NOSM Holds Second Annual Comprehensive Community Clerkship Retreat in Kenora
The Northern Ontario School of Medicine (NOSM) held its second, highly successful annual Comprehensive Community Clerkship (CCC) Retreat, entitled “Celebration and Collaboration within a Community of Learners,” in Kenora on January 9 – 11, 2009.
The 2008-2009 academic year marks the second year that NOSM medical students are completing clerkships in medium-sized communities throughout the North as part of their third-year studies. Over 130 participants, including NOSM staff, Site Administrative Coordinators, Site Liaison Clinicians, Local NOSM Group (LNG) members, and medical students from clerkship communities across Northern Ontario attended the 2009 retreat. Participants shared their experiences, and in a combination of whole group, streamed, and concurrent sessions, explored topics of relevance to the distinctive CCC component of NOSM’s model of community engaged medical education.
Dr. Roger Strasser, NOSM Founding Dean, says ongoing open dialogue between CCC participants is invaluable to the continuous enhancement of the community-engaged model of medical education for which NOSM has gained international recognition. “This retreat was an opportunity to spend time with each other, ‘compare notes,’ and share our experiences and insights into the Comprehensive Community Clerkship program so that we may further our common goal of educating physicians who understand and appreciate the unique features and benefits of practicing medicine in Northern communities,” he said.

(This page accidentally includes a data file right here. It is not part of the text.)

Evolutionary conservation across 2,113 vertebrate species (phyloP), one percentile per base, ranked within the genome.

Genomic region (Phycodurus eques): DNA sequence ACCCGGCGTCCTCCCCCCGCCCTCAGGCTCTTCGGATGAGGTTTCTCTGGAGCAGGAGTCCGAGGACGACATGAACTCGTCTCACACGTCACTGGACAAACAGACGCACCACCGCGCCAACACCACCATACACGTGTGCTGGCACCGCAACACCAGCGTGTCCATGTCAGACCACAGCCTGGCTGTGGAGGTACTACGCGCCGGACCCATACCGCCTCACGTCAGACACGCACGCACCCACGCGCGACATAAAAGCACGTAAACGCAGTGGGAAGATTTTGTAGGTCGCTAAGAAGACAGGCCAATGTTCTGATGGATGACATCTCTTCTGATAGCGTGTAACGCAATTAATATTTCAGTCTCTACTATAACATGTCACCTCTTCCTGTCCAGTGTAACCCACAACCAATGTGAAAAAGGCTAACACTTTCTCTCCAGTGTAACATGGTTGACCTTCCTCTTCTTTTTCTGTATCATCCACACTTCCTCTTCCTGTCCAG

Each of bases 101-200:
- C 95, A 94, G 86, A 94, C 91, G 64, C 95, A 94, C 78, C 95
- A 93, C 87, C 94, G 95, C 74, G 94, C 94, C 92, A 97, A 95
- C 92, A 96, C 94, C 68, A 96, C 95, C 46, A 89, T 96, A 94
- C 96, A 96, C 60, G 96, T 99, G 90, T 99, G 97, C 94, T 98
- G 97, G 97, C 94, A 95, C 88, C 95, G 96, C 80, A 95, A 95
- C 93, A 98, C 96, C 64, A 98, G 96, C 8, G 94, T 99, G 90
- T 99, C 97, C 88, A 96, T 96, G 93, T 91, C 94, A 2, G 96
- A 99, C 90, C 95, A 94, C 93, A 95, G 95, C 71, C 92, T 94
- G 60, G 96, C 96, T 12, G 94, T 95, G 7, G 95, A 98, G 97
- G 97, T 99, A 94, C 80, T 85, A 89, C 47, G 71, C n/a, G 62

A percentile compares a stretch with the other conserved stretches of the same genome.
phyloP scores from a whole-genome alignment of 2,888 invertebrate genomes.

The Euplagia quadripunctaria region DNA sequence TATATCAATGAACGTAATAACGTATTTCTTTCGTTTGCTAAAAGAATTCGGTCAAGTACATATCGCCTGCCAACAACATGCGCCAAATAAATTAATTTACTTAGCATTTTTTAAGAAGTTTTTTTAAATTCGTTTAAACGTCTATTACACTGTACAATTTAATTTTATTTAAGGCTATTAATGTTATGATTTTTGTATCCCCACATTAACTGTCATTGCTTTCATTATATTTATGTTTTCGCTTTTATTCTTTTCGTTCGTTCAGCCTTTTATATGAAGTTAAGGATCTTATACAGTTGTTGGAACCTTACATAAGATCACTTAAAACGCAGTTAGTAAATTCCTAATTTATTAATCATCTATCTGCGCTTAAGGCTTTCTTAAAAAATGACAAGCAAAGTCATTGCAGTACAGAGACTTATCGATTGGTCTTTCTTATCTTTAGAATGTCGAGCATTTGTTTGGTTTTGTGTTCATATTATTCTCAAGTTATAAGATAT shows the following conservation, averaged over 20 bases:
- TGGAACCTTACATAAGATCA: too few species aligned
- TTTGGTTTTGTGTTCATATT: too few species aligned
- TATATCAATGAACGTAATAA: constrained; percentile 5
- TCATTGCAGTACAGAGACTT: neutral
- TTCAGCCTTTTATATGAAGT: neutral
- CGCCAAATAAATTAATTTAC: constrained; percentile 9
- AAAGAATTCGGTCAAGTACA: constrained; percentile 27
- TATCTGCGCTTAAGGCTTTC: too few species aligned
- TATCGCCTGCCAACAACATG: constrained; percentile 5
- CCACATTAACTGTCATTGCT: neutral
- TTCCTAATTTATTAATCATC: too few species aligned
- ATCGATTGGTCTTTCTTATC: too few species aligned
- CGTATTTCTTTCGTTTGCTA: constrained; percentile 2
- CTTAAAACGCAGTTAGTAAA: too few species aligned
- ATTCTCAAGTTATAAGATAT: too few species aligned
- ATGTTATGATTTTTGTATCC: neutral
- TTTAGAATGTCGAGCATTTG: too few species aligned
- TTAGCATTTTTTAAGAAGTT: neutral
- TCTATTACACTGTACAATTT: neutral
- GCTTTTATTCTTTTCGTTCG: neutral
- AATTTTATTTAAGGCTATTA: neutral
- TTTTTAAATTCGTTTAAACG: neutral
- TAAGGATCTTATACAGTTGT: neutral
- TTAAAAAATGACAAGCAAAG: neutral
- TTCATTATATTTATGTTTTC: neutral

Dr. William B. Shore, Mentor Facilitator and Director of Medical Education Program Development for the Department of Family and Community at the University of California, San Francisco (UCSF), was the keynote speaker of the retreat. Dr. Shore’s presentation, entitled “Perspectives from the Longitudinal Clerkship at the University of California, San Francisco,” provided retreat attendees with an overview of UCSF’s new clinical training program named Parnassus Integrated Student Clinical Experiences (PISCES), wherein each year 16 undergraduate medical students receive clinical training at local health centres.
Community engaged medical education is a distinctive hallmark of NOSM. Currently, 12 communities participate in NOSM’s Comprehensive Community Clerkship program: Timmins, Sault Ste. Marie, Temiskaming Shores, Sioux Lookout, Parry Sound, North Bay, Huntsville, Kenora, Bracebridge, Fort Frances, Kapuskasing, and Dryden.
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The Northern Ontario School of Medicine is committed to the education of high quality physicians and health professionals, and to international recognition as a leader in distributed, learning-centered, community-engaged education and research.